How big was that earthquake?

September 24, 2015

by Steve Malone

Determining an earthquake's size seems to often result in different and inconsistent estimates. The "Magnitude" of an earthquake can be determined by several different methods, all of which should have some relationship to one another and, at least be consistent one earthquake to another. Unfortunately that's often not the case. PNSN seismologists spend lots of time estimating (measuring and calculating) earthquake magnitudes and end up discussing (arguing over) different techniques and complaining (whining) about inconsistencies and criticizing (belittling) certain results. Recently some effort is being made to try and refine (improve) our standard, routine ways of determining magnitude. We are starting to upgrade our published catalog with these "improved" magnitude estimates so you may see these estimates change from what was in the catalog before. Don't worry. The earthquakes have not changed, just our estimate of how big they are. For the gory details of how this is being done......

Summer rockfall time, yet again

August 21, 2015

by Steve Malone

With hot dry weather it is not surprising that the seismic records for volcano stations show lots of signals consistent with rockfall/avalanches and other exotic seismic events. In fact it is a bit of a surprise that we have not seen more and bigger such events this summer........ so far. Recent activity at Mount Rainier has included a debris flow (probably related to a jökulhlaup) and a moderate sized rockfall from high on the southwest side of the volcano. For some of the seismic details.....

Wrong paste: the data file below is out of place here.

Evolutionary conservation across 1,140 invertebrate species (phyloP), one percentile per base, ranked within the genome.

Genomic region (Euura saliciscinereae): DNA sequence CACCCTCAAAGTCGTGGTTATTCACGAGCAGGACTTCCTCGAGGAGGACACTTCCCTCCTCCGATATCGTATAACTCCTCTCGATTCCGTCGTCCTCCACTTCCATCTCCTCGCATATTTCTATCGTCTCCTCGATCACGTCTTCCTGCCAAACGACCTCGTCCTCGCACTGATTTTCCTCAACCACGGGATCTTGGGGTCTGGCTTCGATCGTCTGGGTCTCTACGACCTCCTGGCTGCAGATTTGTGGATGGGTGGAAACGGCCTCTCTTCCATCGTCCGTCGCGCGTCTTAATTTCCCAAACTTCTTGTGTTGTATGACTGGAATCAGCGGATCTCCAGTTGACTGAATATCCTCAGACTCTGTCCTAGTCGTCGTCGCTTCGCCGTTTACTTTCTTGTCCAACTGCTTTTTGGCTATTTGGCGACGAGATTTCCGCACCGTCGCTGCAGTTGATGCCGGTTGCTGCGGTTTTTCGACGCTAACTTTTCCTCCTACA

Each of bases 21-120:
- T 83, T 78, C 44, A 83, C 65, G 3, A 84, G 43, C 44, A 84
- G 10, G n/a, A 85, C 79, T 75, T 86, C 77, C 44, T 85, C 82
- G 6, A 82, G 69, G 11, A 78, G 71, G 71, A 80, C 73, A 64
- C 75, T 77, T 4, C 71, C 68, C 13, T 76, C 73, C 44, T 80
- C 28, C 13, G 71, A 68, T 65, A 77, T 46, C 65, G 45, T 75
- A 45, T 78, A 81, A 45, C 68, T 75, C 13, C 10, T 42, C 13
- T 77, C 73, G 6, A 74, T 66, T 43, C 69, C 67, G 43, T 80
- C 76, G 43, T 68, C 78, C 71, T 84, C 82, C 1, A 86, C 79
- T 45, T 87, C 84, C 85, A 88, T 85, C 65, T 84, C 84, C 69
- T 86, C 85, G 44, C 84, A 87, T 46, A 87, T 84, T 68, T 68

Why earthquakes disappear

May 31, 2015

by Renate Hartog

Earthquakes have been appearing and disappearing from the U.S.G.S. webpages, this blog explains why.

PNW Earthquake Early Warning prototype goes live

February 18, 2015

by Steve Malone

Earthquake Early Warning (EEW) is now officially working for the Pacific Northwest (Washington and Oregon) in the same way it has in California for the past two years. It even got tested the first night in operations and worked...sort of. A workshop hosted by the PNSN at the University of Washington on Feb 17 introduced the topic and featured software to a group of about forty invited participants. For a few details on the workshop and the system's first live test......
The Seattle Seahawks' win over the Green Bay Packers in over time ended up so exciting that many of us serious scientists forgot to be serious and analyze the seismograms. Yikes! What a crazy ending. In fact, most of the game was seismically quiet (and disheartening for Seahawk fans), but the final half hour produced several seismic events that challenges the original "Beast Quake" for seismic supremacy. For our semi-scientific analysis......